SPORTS

Meet Stephen A. Smith, host of The Stephen A. Smith Show on Mad Dog Sports Radio

September 2, 2014

“I’m gonna say what I feel, I’m gonna say why, and although I’m gonna be responsible, I’m not gonna have a problem being in your face, and if it offends you? So be it.”
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Tuesday (today!), the Stephen A. Smith Show, hosted by Stephen A. Smith and produced by ESPN Radio, comes to Mad Dog Sports Radio.

Smith, a featured commentator on ESPN’s First Take and contributor to SportsCenter, spoke with SiriusXM about his style as a sports commentator, a few of his early experience in the business and much more ahead of his Mad Dog Sports Radio debut.*

How do you envision taking advantage of SiriusXM’s uncensored platform?

The thing about it is that I’m going to speak my mind. I’m going to be somebody who’s direct, and in your face, like I always have been, When you talk about Sirius satellite as opposed to terrestrial radio, there’s a freedom that you have that comes along with it, that some would argue doesn’t otherwise exist in other platforms outside of SiriusXM. So, the mantra and the tenor and the reputation that you guys have of being no-holds-barred fits right in line with how I like to be.

What type of sports talk caller is your favorite?

I don’t mind people disagreeing with me, as long as you make sense. I like to be challenged; it does not bother me one bit. And I like people who try to come at me based on what I said. Whether they agree or disagree with me, it doesn’t matter. I like people calling me who are just as opinionated as I am. And it doesn’t bother me at all if they challenge me. If you’re disrespectful, you’re gonna hear a dial tone; that’s my M.O. I’m not gonna hang up on people for fun and games, but I will not tolerate being disrespected; it is my show. And even though the callers are welcomed to participate in my show, there’s one name in it, and that name is going to be mine, and I’m going to run the show the way that I see fit. And that’s the way it’s gonna be. I’m gonna say what I feel, I’m gonna say why, and although I’m gonna be responsible, I’m not gonna have a problem being in your face, and if it offends you? So be it. As along as it’s the truth and it’s responsible dialogue, then I don’t care.

Do you have a favorite person with whom you like to debate?

I have no favorite person. I don’t give a damn who it is. Let’s go.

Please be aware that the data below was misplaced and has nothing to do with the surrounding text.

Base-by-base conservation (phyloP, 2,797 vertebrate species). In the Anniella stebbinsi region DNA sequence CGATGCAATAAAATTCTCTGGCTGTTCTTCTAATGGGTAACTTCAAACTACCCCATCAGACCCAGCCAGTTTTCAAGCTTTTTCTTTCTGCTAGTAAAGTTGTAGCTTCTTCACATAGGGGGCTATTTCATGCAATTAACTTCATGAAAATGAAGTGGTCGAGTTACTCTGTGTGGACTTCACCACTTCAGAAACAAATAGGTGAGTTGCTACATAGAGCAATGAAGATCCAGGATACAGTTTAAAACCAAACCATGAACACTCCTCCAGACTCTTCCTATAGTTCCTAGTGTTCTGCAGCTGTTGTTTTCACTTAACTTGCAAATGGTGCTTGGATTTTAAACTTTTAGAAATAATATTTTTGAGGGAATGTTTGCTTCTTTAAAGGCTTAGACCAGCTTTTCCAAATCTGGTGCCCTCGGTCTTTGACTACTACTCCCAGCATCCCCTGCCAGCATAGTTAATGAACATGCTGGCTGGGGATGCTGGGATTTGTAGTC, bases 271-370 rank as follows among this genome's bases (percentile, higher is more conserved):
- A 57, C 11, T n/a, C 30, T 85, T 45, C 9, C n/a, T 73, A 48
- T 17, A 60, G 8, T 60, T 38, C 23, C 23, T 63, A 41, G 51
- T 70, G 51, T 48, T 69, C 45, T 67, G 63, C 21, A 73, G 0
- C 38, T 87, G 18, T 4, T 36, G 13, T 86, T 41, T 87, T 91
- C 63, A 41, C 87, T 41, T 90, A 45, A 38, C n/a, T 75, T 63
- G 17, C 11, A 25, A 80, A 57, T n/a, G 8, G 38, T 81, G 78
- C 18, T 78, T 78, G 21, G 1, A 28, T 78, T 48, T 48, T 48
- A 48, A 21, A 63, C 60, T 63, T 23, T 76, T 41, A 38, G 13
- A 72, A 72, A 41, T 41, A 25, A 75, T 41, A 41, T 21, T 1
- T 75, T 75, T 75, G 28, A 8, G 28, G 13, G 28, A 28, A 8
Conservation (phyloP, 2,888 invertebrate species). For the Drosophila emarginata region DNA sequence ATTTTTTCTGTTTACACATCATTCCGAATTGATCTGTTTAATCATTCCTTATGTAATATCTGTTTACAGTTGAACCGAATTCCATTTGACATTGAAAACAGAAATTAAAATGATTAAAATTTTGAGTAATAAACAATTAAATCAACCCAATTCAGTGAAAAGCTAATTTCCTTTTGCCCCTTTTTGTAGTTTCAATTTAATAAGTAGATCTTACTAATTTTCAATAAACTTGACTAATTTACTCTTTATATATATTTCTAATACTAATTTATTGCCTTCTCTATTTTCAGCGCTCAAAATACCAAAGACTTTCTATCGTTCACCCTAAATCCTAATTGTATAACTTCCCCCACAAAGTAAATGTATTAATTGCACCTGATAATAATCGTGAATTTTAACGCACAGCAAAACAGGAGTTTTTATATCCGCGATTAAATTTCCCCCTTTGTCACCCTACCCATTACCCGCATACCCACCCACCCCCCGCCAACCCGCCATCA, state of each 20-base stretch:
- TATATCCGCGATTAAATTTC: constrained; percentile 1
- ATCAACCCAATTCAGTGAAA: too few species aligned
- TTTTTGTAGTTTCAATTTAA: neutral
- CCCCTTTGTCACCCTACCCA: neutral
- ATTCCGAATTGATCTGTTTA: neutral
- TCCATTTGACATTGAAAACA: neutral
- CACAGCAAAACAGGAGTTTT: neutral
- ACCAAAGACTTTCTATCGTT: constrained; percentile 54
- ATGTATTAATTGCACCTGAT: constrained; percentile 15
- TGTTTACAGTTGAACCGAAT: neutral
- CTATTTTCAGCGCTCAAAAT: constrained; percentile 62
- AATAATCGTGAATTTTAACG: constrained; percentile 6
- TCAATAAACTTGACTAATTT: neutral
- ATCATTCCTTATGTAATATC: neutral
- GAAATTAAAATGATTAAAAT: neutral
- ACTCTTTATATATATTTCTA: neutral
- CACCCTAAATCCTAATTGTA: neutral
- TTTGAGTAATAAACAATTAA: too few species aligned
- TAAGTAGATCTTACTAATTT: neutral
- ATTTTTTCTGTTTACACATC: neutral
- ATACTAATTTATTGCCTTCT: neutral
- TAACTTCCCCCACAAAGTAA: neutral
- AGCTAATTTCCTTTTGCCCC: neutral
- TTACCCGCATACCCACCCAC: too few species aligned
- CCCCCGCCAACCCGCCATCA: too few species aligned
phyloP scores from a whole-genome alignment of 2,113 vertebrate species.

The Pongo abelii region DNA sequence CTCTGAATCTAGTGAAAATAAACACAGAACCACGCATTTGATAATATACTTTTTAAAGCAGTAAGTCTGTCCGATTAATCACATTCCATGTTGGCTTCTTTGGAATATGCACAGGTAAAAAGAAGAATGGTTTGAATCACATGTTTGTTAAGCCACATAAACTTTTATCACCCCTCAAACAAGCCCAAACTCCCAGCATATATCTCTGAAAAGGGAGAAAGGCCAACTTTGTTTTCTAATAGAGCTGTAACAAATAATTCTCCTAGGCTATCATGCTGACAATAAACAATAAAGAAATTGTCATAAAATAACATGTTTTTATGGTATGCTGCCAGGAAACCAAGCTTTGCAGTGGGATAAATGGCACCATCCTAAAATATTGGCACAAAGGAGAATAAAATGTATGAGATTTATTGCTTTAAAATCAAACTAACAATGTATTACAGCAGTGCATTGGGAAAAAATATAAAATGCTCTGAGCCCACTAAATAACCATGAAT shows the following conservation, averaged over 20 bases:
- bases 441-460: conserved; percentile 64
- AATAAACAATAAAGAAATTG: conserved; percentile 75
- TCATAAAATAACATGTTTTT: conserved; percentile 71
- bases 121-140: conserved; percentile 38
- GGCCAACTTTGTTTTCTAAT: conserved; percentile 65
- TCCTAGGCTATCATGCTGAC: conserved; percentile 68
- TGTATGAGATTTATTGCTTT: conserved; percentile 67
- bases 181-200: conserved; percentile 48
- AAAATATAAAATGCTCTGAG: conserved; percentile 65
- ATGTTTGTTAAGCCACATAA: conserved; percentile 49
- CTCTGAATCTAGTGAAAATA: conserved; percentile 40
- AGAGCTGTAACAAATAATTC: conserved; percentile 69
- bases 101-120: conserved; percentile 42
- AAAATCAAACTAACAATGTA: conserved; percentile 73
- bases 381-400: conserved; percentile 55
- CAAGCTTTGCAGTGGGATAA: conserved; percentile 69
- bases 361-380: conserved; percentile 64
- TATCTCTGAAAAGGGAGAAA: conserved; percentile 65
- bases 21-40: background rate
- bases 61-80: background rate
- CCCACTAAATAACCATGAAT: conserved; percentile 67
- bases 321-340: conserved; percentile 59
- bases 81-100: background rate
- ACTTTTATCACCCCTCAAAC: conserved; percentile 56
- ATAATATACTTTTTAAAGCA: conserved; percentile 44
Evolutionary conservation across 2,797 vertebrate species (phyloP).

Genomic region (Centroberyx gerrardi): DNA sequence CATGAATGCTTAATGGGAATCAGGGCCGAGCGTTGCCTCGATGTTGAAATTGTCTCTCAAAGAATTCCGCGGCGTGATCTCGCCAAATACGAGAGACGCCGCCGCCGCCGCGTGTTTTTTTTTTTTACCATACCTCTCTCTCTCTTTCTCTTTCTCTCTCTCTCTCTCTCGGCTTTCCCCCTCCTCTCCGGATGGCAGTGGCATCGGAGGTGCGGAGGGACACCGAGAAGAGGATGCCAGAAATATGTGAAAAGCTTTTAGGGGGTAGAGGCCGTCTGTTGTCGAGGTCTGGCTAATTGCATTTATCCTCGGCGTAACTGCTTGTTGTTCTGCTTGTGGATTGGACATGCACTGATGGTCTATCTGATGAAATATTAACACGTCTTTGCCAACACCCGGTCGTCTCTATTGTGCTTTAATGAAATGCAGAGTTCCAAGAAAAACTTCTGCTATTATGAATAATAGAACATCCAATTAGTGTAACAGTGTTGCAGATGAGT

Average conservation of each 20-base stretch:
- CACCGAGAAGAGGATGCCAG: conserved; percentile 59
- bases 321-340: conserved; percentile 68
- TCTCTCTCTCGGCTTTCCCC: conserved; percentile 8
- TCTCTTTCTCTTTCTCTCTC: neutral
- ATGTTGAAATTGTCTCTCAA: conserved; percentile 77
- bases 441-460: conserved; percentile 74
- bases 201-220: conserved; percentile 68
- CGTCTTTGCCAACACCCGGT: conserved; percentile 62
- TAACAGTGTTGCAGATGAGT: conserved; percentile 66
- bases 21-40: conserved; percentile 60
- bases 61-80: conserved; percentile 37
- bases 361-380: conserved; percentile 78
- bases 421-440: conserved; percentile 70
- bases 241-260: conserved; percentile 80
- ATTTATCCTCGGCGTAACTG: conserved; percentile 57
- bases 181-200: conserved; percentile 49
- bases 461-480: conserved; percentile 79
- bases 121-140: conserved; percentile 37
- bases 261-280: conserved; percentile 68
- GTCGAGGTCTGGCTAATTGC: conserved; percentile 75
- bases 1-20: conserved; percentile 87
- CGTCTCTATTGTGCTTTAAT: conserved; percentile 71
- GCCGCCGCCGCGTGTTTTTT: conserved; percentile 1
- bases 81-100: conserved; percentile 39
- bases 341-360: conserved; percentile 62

Which sports show hosts did you listen to growing up, and earlier in your career?

I listened to sports talk radio from the time I was in college. Obviously, I went to college at North Carolina, but when I was in New York I listened to Mike and the Mad Dog. They were the preeminent sports show in sports talk radio, so you couldn’t help but listen to them. But I didn’t listen to much sports talk radio outside of them until I got into the business. And obviously, being in Philadelphia listening to Angelo Cataldi, listening to Mike Missanelli, both of them based out of Philly. Of course, listening to Mike and the Mad Dog in New York. Listened to a little bit of Jim Rome because he had a nationally syndicated sports talk show. And I always was one of those guys that just prided myself on trying to be as knowledgeable as I could, being as diverse as I could. I listen to Rush Limbaugh. I listen to the Black Eagle, Joe Madison. I listen to all of those guys; whatever it took to educate myself, to enlighten myself, is something I opened myself up to. I didn’t resist anything, but from a sports talk stand point, it was primarily the folks in Philadelphia, Mike and the Mad Dog, and Jim Rome. And I always envisioned myself being in the very position that I’m in now.

When you broke into the industry, was there ever a moment when you found yourself star struck?

Never. I was never star struck. Because the only athlete I ever idolized to that level was Muhammad Ali. Everyone else, I just envisioned as a great athlete. I never found myself star struck or in awe. Never found myself intimidated. My mentality is that in my own way, somewhere, some day, I would be where they are. And that’s the mentality, that’s that approach that I had. It wasn’t about having to deal with people, it was about people making sure they had to recognize they were going to have to deal with me.

What are some of your earlier sports memories?

I’ve always been a big-time sports fan because my father is from the West Indies, and he was a baseball and a basketball star, so I grew up with baseball and basketball in my blood. Football came on later. I’m a diehard Yankees fan. My father never allowed any one of us – I’m the youngest of six kids – to even watch the Mets in our household until we were 18 years old. He’s a diehard Yankees fan, and we grew up in Queens, 15 minutes from Shea Stadium, in Hollis. And I never saw the Mets until the year they won the World Series in 1986. I couldn’t tell you a thing about them from personal experience. Until I turned 18, we were not allowed.